We often get phone calls from perspective clients who have either filed suit in small claims court, or who have been sued in small claims court. The good news for the perspective client is that in theory, the matter about which they are calling should be a low dollar amount dispute as the jurisdictional limit in small claims court is $10,000.00. This means, only matters involving disputes less than $10,000.00 may be brought in small claims court.
Often businesses that are sued in small claims court ask their attorney to appear, even though under North Carolina law small claims court is the only division of the trial courts at which a corporation may represent itself. Regardless of whether a business represents itself in small claims court, or utilizes an attorney, what happens following the disposition of a small claims hearing is quite important. Moreover, the appeal window following a small claims hearing is only ten days. So, taking the appropriate steps following a small claims hearing is important in order to protect your interests, regardless of whether you won or lost before the magistrate.
“After final disposition before the magistrate, the sole remedy for an aggrieved party is an appeal for trial de novobefore a district court judge or jury.” N.C. Gen. Stat. § 7A-228(a) (emphasis added). “Upon appeal noted, the clerk of superior court places the action upon the civil issue docket of the district court division. The district judge before whom the action is tried may order repleading or further pleading by some or all of the parties; may try the action on stipulation as to the issue; or may try it on the pleadings as filed.” N.C. Gen. Stat. § 7A-229 (emphasis added). “Judgment in a small claim action is rendered in writing and signed by the magistrate. The judgment so rendered is a judgment of the district court, and is recorded and indexed as are judgments of the district and superior court generally.” N.C. Gen. Stat. § 7A-224.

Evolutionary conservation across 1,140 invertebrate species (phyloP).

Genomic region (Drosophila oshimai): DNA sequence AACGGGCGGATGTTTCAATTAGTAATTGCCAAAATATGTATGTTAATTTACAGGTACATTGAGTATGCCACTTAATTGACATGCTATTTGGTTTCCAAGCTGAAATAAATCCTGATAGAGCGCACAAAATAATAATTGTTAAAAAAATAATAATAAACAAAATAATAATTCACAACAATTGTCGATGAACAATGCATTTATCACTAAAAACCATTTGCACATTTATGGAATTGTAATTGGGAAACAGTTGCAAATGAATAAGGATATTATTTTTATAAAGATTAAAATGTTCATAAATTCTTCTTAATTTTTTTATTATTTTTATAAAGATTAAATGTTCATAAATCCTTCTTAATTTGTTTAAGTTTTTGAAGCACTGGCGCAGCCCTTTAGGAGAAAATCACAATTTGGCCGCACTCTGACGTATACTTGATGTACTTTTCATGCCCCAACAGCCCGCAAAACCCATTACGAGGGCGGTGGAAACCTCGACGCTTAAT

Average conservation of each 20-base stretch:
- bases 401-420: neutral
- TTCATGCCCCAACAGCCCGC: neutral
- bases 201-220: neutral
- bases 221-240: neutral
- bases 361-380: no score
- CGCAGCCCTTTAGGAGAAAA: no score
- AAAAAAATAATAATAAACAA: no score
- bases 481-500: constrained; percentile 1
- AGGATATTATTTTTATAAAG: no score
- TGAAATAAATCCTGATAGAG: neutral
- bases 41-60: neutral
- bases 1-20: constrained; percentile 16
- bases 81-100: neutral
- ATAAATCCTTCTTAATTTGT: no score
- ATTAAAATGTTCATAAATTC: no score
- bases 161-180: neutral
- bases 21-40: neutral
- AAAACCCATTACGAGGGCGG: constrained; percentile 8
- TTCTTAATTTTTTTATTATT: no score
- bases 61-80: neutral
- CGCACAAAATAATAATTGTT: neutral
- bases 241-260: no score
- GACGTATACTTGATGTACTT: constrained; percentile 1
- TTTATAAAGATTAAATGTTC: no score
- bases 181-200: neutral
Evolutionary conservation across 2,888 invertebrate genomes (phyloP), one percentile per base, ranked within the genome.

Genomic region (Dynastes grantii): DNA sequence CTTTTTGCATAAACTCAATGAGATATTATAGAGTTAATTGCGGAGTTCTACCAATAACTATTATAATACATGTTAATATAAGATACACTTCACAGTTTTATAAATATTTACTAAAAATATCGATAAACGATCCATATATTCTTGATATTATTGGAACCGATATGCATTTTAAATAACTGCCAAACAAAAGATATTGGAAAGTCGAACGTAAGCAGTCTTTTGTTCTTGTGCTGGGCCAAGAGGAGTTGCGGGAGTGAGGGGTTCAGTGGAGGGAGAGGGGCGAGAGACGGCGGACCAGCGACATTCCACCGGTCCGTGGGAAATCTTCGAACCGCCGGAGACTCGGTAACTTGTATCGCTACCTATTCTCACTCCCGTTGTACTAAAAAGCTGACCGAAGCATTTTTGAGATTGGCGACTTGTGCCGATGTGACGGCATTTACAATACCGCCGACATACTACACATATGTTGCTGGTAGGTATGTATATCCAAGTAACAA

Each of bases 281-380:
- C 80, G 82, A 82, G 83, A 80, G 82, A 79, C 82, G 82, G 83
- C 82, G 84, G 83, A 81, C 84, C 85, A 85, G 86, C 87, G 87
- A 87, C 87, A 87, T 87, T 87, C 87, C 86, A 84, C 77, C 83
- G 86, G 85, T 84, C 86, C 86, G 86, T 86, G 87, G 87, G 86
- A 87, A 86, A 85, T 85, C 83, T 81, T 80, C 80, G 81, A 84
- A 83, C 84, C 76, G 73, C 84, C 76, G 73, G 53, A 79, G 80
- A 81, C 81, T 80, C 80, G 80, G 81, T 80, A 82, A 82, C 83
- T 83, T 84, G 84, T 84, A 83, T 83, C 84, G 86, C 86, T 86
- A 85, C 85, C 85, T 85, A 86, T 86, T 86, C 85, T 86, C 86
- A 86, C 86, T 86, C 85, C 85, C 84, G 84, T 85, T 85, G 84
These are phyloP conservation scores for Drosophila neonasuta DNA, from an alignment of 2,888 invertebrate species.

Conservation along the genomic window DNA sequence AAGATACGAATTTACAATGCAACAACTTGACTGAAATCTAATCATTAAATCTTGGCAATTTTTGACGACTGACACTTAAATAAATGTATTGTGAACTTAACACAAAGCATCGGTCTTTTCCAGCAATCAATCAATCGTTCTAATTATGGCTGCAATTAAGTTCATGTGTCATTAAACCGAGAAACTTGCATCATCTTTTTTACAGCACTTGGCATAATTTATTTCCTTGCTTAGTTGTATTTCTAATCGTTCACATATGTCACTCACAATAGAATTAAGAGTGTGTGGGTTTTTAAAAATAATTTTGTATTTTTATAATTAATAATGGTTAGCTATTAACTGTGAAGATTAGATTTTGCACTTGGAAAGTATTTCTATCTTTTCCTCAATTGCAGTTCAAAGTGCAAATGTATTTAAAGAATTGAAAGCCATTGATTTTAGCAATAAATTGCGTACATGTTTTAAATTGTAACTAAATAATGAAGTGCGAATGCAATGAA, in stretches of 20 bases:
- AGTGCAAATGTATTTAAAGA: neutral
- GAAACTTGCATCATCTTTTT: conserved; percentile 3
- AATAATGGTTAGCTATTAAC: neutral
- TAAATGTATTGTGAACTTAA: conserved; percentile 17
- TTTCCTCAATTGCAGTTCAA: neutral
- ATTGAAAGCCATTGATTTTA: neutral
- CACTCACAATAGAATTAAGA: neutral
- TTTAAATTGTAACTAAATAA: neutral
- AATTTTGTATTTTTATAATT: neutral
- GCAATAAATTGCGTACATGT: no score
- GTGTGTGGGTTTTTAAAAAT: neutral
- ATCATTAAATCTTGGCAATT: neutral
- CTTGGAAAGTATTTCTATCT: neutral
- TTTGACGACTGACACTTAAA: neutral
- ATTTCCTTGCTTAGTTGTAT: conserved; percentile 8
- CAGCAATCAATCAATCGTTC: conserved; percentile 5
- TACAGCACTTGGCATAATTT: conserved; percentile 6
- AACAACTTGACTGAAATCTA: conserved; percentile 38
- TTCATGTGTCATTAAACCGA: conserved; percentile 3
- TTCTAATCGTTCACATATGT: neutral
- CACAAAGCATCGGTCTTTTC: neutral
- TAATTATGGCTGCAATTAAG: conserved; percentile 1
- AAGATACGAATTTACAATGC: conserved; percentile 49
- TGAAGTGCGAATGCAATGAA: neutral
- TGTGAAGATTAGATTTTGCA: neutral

“Our Supreme Court has generally defined a “person aggrieved” as a party “adversely affected in respect of legal rights, or suffering from an infringement or denial of legal rights.” J.S. & Assocs. v. Stevenson, 265 N.C. App. 199, 202, 828 S.E. 2d 183, 186 (2019).
Our Supreme Court has held, “under the doctrine of res judicata or ‘claim preclusion,’ a final judgment on the merits on one action precludes a second suit based on the same cause of action between the same parties or their privies.” Intersal, Inc. v. Hamilton, 373 N.C. 89, 107, 834 S.E. 2d, 404, 417 (2019). Thus, a party who receives an adverse ruling in small claims court must file a timely appeal or any subsequent lawsuit filed in district court will likely be met with a successful challenge on the basis of res judicata.
If you or your business have questions about dealing with a small claims matter, or what to do after a ruling in small claims court, one of our attorneys would be glad to speak with you.